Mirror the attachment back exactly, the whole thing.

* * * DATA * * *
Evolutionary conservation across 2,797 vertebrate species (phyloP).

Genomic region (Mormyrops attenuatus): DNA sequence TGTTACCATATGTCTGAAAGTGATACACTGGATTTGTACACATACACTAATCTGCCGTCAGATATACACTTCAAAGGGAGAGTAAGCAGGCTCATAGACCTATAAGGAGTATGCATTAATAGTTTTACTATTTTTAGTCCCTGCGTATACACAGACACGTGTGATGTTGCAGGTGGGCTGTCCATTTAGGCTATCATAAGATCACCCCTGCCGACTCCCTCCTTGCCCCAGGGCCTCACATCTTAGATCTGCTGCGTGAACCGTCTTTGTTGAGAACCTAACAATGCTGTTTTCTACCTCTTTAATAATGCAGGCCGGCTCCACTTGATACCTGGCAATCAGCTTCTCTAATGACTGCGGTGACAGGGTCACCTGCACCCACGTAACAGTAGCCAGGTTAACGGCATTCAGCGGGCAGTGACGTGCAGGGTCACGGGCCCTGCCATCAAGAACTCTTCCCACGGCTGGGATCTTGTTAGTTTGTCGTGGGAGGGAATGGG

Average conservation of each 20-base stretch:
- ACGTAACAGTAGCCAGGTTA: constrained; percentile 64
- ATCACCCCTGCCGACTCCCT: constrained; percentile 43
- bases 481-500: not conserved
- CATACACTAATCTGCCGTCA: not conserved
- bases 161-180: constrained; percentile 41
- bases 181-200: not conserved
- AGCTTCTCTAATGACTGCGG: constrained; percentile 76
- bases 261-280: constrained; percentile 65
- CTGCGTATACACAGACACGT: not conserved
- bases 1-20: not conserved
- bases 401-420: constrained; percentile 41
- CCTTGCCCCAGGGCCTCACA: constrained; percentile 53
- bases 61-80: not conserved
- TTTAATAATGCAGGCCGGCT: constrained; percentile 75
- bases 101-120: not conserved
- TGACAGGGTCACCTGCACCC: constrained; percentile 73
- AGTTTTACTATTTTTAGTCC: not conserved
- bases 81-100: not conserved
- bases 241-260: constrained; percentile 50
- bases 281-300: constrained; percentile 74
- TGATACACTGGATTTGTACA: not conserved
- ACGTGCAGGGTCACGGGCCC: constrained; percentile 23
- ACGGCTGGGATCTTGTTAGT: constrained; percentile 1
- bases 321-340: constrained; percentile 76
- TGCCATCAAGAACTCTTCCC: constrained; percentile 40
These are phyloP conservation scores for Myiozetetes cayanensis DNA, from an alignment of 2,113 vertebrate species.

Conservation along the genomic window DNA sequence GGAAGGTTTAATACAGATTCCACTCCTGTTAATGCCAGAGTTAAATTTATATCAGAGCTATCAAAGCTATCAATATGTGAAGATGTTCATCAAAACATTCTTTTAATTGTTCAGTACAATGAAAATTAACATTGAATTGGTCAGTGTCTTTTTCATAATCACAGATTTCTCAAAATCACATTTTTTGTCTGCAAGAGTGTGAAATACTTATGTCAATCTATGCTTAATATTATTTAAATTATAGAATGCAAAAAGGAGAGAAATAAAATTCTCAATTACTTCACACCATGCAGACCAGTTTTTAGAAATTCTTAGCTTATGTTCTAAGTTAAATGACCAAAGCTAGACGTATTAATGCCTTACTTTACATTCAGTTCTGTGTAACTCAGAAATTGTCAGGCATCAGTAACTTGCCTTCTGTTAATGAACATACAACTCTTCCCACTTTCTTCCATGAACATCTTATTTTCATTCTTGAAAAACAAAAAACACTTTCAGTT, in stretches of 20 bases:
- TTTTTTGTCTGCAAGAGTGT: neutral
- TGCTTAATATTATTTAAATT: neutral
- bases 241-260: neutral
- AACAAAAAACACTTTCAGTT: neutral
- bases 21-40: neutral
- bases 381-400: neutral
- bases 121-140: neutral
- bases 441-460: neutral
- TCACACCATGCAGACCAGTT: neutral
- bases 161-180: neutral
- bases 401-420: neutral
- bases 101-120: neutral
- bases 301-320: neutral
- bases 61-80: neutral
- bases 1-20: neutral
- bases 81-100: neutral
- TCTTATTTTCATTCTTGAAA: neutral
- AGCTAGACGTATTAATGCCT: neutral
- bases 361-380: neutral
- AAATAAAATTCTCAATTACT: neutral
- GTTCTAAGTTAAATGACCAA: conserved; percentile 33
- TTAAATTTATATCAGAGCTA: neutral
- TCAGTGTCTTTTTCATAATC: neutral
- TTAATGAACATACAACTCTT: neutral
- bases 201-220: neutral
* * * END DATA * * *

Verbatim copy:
Evolutionary conservation across 2,797 vertebrate species (phyloP).

Genomic region (Mormyrops attenuatus): DNA sequence TGTTACCATATGTCTGAAAGTGATACACTGGATTTGTACACATACACTAATCTGCCGTCAGATATACACTTCAAAGGGAGAGTAAGCAGGCTCATAGACCTATAAGGAGTATGCATTAATAGTTTTACTATTTTTAGTCCCTGCGTATACACAGACACGTGTGATGTTGCAGGTGGGCTGTCCATTTAGGCTATCATAAGATCACCCCTGCCGACTCCCTCCTTGCCCCAGGGCCTCACATCTTAGATCTGCTGCGTGAACCGTCTTTGTTGAGAACCTAACAATGCTGTTTTCTACCTCTTTAATAATGCAGGCCGGCTCCACTTGATACCTGGCAATCAGCTTCTCTAATGACTGCGGTGACAGGGTCACCTGCACCCACGTAACAGTAGCCAGGTTAACGGCATTCAGCGGGCAGTGACGTGCAGGGTCACGGGCCCTGCCATCAAGAACTCTTCCCACGGCTGGGATCTTGTTAGTTTGTCGTGGGAGGGAATGGG

Average conservation of each 20-base stretch:
- ACGTAACAGTAGCCAGGTTA: constrained; percentile 64
- ATCACCCCTGCCGACTCCCT: constrained; percentile 43
- bases 481-500: not conserved
- CATACACTAATCTGCCGTCA: not conserved
- bases 161-180: constrained; percentile 41
- bases 181-200: not conserved
- AGCTTCTCTAATGACTGCGG: constrained; percentile 76
- bases 261-280: constrained; percentile 65
- CTGCGTATACACAGACACGT: not conserved
- bases 1-20: not conserved
- bases 401-420: constrained; percentile 41
- CCTTGCCCCAGGGCCTCACA: constrained; percentile 53
- bases 61-80: not conserved
- TTTAATAATGCAGGCCGGCT: constrained; percentile 75
- bases 101-120: not conserved
- TGACAGGGTCACCTGCACCC: constrained; percentile 73
- AGTTTTACTATTTTTAGTCC: not conserved
- bases 81-100: not conserved
- bases 241-260: constrained; percentile 50
- bases 281-300: constrained; percentile 74
- TGATACACTGGATTTGTACA: not conserved
- ACGTGCAGGGTCACGGGCCC: constrained; percentile 23
- ACGGCTGGGATCTTGTTAGT: constrained; percentile 1
- bases 321-340: constrained; percentile 76
- TGCCATCAAGAACTCTTCCC: constrained; percentile 40
These are phyloP conservation scores for Myiozetetes cayanensis DNA, from an alignment of 2,113 vertebrate species.

Conservation along the genomic window DNA sequence GGAAGGTTTAATACAGATTCCACTCCTGTTAATGCCAGAGTTAAATTTATATCAGAGCTATCAAAGCTATCAATATGTGAAGATGTTCATCAAAACATTCTTTTAATTGTTCAGTACAATGAAAATTAACATTGAATTGGTCAGTGTCTTTTTCATAATCACAGATTTCTCAAAATCACATTTTTTGTCTGCAAGAGTGTGAAATACTTATGTCAATCTATGCTTAATATTATTTAAATTATAGAATGCAAAAAGGAGAGAAATAAAATTCTCAATTACTTCACACCATGCAGACCAGTTTTTAGAAATTCTTAGCTTATGTTCTAAGTTAAATGACCAAAGCTAGACGTATTAATGCCTTACTTTACATTCAGTTCTGTGTAACTCAGAAATTGTCAGGCATCAGTAACTTGCCTTCTGTTAATGAACATACAACTCTTCCCACTTTCTTCCATGAACATCTTATTTTCATTCTTGAAAAACAAAAAACACTTTCAGTT, in stretches of 20 bases:
- TTTTTTGTCTGCAAGAGTGT: neutral
- TGCTTAATATTATTTAAATT: neutral
- bases 241-260: neutral
- AACAAAAAACACTTTCAGTT: neutral
- bases 21-40: neutral
- bases 381-400: neutral
- bases 121-140: neutral
- bases 441-460: neutral
- TCACACCATGCAGACCAGTT: neutral
- bases 161-180: neutral
- bases 401-420: neutral
- bases 101-120: neutral
- bases 301-320: neutral
- bases 61-80: neutral
- bases 1-20: neutral
- bases 81-100: neutral
- TCTTATTTTCATTCTTGAAA: neutral
- AGCTAGACGTATTAATGCCT: neutral
- bases 361-380: neutral
- AAATAAAATTCTCAATTACT: neutral
- GTTCTAAGTTAAATGACCAA: conserved; percentile 33
- TTAAATTTATATCAGAGCTA: neutral
- TCAGTGTCTTTTTCATAATC: neutral
- TTAATGAACATACAACTCTT: neutral
- bases 201-220: neutral